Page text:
“Flushing the Toilet”


By Jackie Saulmon Ramirez | September 26, 2012

A wise and funny man, Dr. Laurence J. Peter once said, “Speak when you are angry—and you’ll make the best speech you’ll ever regret.” Not only was he wise, he was right. No matter whom you are angry with— children, spouse, boss, a clerk, even your government— it doesn’t pay to unload your anger when you are white-hot mad.

Adrenaline and hormones are the main culprits for cloudy thinking and in many cases— loosening our words. The fight or flight response kicks in for a threat to our safety, authority or territory, whether real or imagined. When we drive down the road and are cut off in traffic or a car wedges in front of our car we may see it as a challenge or an outright insult then fingers and words begin to fly.

I’ve heard the term “loose cannon” but here we call a verbal onslaught “flushing the toilet.” That is when one of us lets loose with all the saved up anger and it spews forth verbally— imagine a volcano. There could be many outside influences that play into an eruption like dealing with traffic, an office politics incident or even a thoughtless clerk. With children it might be chores, or homework not done, the appearance of laziness, clutter and sloppiness or an item misplaced or lost. Then there is an added pressure of time or an expense. Any one thing and the ‘flush’ is set into motion and this is where it gets ugly. Everything comes out; all your anger, your rage, misinterpretations, your thoughts and your feelings— all of it. Out it comes until the flush is finished and everything begins to settle.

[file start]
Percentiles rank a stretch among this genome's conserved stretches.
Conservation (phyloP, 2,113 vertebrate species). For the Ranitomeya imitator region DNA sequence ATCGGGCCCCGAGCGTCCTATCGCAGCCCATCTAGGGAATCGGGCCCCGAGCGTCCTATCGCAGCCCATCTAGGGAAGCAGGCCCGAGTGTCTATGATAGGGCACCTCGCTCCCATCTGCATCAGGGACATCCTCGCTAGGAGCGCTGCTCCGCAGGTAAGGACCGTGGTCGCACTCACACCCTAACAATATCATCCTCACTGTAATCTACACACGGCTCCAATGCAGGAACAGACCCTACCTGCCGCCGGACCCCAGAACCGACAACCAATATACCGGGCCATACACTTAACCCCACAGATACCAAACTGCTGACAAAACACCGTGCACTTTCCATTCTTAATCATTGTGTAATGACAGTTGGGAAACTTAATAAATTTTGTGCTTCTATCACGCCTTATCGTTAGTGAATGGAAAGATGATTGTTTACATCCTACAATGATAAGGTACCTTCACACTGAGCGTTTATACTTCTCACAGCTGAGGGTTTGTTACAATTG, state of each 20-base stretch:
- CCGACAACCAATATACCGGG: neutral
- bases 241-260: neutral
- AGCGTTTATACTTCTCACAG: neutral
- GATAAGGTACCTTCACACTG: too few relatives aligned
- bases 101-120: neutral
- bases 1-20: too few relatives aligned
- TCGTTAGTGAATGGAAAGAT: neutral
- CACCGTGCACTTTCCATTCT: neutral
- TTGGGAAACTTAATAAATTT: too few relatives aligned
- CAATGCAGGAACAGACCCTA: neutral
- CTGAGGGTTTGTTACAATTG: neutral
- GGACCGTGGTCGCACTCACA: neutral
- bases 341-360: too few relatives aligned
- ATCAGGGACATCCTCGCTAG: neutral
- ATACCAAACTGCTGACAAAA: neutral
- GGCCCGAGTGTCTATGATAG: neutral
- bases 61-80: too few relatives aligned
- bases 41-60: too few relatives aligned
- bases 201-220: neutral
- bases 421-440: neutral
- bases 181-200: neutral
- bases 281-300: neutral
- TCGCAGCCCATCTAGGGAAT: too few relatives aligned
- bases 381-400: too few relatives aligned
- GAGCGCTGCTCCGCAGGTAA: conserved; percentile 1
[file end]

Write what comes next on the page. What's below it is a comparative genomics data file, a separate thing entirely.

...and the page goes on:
We can put safeguards in place to depressurize situations or to give ourselves time to gather our thoughts, calm down and formulate a plan to address the situation or issues. Addressing issues as they arise allows all concerned to share information and troubleshoot for solutions so there is less stress or pressure to vent in a not-so-friendly manner.

Holding a family meeting on a regular basis is an excellent way for everyone to have an opportunity to speak and listen. A compromise or decision can be made to solve any problems in a more amiable atmosphere when there is open communication with respect and safety.

Have you ever ‘flushed the toilet’ at your house?

Copyright © 2014 Jackie Saulmon Ramirez. All Rights Reserved.

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About Jackie Saulmon Ramirez

Jackie has volunteered for more than twenty years for children and family issues. Currently she writes for parents in the "Reminder" and "Parent Rap" Facebook page. If you are interested in receiving the "Reminder," send her a message.
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